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This week I read the newly published novel Swimming Lessons, by Claire Fuller. I think if you are looking for a summer read that has a little depth, this one may be for you! You will see it above in the picture, with my awesome homemade latte. Which on a side note, a milk frother is one of these BEST things in the world! Now I can make all kinds of coffee or tea lattes at home.
This novel is the story of a marriage. It’s told through two plots that are approaching each other the whole novel. Ingrid Coleman writes letters to her husband Gil, a philandering famous author, about the real truths that were present in their marriage. She hides these letters in random books of his vast collection. After she has finished her final letter, Ingrid disappears. She leaves behind her husband, two daughters, and the story of a marriage through the letters she has written.
The family is left with the unknown of her death or disappearance, and overtime weighs heavy on them all. Twelve years later, Flora gets a phone call from her sister in which she is told her father has injured himself. Flora then heads home to join her sister to take care of their father, Gil.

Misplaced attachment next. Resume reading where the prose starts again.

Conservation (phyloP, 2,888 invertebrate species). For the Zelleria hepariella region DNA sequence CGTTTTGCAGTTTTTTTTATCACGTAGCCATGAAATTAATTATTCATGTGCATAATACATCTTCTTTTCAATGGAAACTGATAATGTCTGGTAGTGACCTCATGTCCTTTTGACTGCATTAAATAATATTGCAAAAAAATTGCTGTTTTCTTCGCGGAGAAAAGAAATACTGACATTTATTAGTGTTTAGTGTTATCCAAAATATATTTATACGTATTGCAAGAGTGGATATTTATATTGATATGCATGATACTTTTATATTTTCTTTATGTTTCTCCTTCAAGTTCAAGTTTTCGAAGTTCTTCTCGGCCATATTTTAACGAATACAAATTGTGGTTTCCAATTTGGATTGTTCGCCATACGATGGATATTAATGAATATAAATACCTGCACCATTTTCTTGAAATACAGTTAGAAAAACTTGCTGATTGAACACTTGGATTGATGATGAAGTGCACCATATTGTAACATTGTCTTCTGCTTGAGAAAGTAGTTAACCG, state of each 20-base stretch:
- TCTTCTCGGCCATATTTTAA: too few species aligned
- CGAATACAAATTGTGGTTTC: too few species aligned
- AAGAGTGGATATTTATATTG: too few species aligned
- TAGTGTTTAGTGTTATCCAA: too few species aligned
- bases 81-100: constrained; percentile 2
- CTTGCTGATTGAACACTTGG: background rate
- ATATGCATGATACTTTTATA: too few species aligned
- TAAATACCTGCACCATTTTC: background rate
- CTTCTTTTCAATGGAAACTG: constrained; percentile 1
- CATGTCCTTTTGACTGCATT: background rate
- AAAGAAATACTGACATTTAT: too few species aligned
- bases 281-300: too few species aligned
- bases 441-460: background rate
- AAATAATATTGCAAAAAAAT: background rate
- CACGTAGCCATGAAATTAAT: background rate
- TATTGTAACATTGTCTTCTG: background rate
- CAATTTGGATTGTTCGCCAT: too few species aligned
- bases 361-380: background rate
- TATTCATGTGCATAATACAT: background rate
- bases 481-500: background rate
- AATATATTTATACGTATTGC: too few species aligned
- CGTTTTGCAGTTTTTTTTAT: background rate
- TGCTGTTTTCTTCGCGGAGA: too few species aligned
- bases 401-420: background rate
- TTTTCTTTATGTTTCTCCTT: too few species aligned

First off, this book will be hard to talk about in great details without spoiling it! So I won’t do that, but you should know I thought it was great. The way that the author has set up this novel with each chapter bouncing back and forth between letters from Ingrid, and the present day is brilliant. I thought it was extremely readable, and I kept telling myself, “One more chapter” which every bookworm can understand turned into more!
The two characters that I felt like the author did a great job portraying were Ingrid and Flora. It was hard to read at parts as it just felt like you were inside their heads, and feeling their emotions. You felt hearts breaking, deep loneliness, and the water on their skin.
What was so intriguing to me about Flora’s character was her perspective on her father, and how it differed so much from reality. In her eyes her father was everything she could have ever asked for, juxtaposed to what Ingrid and her sister saw him as.
The big theme that I took away from this novel was whether the truth is left better unsaid. Which initially can feel harder not to know, but then having to deal with the raw truth of a secret can be your undoing.
Well, that is all I have to say about this one. If you read or have read it, let me know! I’d love to hear your thoughts. Now I’m off to choose my next one, and I’m torn between The Road and re-reading Anne of Green Gables. Guess you will have to wait and see!